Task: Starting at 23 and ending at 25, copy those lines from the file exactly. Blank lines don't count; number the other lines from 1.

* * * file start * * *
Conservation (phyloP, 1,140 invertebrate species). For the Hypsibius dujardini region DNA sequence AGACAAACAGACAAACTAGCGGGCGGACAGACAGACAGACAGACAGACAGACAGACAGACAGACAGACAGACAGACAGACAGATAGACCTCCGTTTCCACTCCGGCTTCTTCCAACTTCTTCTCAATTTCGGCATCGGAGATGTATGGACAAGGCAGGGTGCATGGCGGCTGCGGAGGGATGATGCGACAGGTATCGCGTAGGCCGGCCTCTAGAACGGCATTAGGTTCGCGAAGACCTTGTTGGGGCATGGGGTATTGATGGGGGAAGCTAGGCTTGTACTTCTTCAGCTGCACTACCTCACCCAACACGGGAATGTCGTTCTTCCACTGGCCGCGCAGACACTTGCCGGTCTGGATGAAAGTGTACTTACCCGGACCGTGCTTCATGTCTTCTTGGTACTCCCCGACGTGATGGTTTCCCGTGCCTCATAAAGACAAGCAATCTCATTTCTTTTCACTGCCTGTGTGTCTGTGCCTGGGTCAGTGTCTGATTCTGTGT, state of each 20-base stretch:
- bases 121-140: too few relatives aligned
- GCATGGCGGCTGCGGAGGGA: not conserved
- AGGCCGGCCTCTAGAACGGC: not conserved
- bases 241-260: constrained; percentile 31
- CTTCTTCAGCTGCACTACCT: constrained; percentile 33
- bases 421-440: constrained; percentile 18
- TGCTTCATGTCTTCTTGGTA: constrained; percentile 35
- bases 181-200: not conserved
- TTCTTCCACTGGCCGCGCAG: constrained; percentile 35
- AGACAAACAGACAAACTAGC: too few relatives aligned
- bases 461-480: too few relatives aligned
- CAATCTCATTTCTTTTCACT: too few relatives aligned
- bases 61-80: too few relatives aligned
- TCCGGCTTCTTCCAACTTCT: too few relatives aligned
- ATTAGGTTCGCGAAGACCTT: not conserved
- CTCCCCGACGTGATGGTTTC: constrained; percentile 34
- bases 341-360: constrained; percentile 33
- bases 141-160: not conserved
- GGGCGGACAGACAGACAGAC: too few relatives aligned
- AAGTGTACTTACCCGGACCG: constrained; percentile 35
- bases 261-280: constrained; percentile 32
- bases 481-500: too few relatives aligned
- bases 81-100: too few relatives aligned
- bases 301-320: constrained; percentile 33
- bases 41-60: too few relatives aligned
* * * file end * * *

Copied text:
- bases 481-500: too few relatives aligned
- bases 81-100: too few relatives aligned
- bases 301-320: constrained; percentile 33